Oh, deer: How to manage tick season as a pet owner


File photo. File photo.

Ticks occupy a special place in our world, and it’s not a good place. The degree of revulsion they trigger in most people is spectacular. I can have the cutest, happiest puppy wagging his tail on the exam table. But if I find one little tick, clients’ faces reflexively contort in ways that would suggest they’ve been tazed. And I concede—ticks are pretty gross. It’s hard to take a balloon full of fresh blood, give it eight legs, and be pleased with the outcome. But a lot of the fear surrounding them has more to do with folklore than fact.

Ticks do spread infections like Lyme Disease, Ehrlichiosis, and Rocky Mountain Spotted Fever. Luckily, they usually need to be attached for at least 24 hours before they’re able to transmit anything, which gives you a window to search your pet for ticks and remove them before they pose a serious threat.

Ticks are not a medical emergency, nor do they require special expertise to remove, so don’t waste your time and money running to the hospital upon spotting one. Removing a tick is as simple as plucking it off. Using a pair of narrow-tipped tweezers, grab it as close to the skin as you can, and pull upwards in one slow and steady motion. If you can yank a weed from your garden, you have the skill set for removing a tick from your pet.

You’ve probably heard nonsense about smothering ticks with ointment or burning them off with matches. In the best case scenario, you risk wasting time; in the worst, you risk setting your cat on fire. Ticks are not supernatural beings, and do not require arcane rituals to destroy. Pluck ’em and toss ’em.

If you can easily see that a piece was left behind, try to remove it with your tweezers. But if you can’t get it, just leave it be. Animals’ bodies have a way of pushing these things out in a day or two, like a disgusting splinter. It’s not odd to see a welt there, and a topical antibiotic ointment can help prevent local infection until it heals. If the swelling seems unusually severe or lasts more than a few days, have your veterinarian take a look, but the vast majority can just be monitored at home.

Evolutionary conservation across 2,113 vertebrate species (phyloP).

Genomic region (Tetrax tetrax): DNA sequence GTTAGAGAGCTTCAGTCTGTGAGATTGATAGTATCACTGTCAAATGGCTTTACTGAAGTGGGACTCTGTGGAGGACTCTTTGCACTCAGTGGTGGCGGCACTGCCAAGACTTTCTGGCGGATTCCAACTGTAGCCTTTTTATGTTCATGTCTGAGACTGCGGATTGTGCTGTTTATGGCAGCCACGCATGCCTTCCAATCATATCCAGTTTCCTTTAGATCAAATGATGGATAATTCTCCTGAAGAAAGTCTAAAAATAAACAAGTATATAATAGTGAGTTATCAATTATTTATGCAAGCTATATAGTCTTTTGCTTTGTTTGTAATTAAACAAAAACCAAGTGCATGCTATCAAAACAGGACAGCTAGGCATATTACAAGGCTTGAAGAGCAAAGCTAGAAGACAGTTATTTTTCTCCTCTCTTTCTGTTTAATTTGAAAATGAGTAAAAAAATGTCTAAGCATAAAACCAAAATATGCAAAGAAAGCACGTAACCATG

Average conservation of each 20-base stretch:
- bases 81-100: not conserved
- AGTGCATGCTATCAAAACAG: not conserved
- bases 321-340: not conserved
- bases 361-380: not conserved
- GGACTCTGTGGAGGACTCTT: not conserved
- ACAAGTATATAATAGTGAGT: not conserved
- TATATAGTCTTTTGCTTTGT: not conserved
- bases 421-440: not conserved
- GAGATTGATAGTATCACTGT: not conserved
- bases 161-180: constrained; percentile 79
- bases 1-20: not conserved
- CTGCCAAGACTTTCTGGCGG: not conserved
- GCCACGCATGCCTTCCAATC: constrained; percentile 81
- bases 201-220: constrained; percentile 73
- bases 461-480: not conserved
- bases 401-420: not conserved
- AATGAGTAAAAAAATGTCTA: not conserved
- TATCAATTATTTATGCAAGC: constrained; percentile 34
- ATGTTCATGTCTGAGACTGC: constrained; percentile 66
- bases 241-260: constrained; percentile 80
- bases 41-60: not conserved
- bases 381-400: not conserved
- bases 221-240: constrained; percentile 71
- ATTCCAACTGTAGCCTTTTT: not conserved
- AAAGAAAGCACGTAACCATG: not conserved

Preventative tick medications help limit exposure, but I have yet to see one that works perfectly, so still check your pet for stragglers. Pet owners are often surprised by a diagnosis of tick-borne illness because they’d never seen a tick on their pet before. Unfortunately, ticks are small, and you’re not going to find every one. They can hide in strange places—between toes and under tails—and a few are bound to slip past your defense. I recommend annually screening dogs for the most common tick-borne infections. If one is identified, it is usually prior to the development of symptoms, and dogs can be appropriately treated before they even have the chance to get sick. Tick-borne diseases are comparatively less common in cats, and they’re usually not tested unless there’s reason to suspect infection.

Ticks may be nasty little things, but taking care of them is no big trick. Just stay vigilant, and keep those tweezers handy.

Dr. Mike Fietz is a small animal veterinarian at Georgetown Veterinary Hospital. He received his veterinary degree from Cornell University in 2003 and has lived in Charlottesville since.

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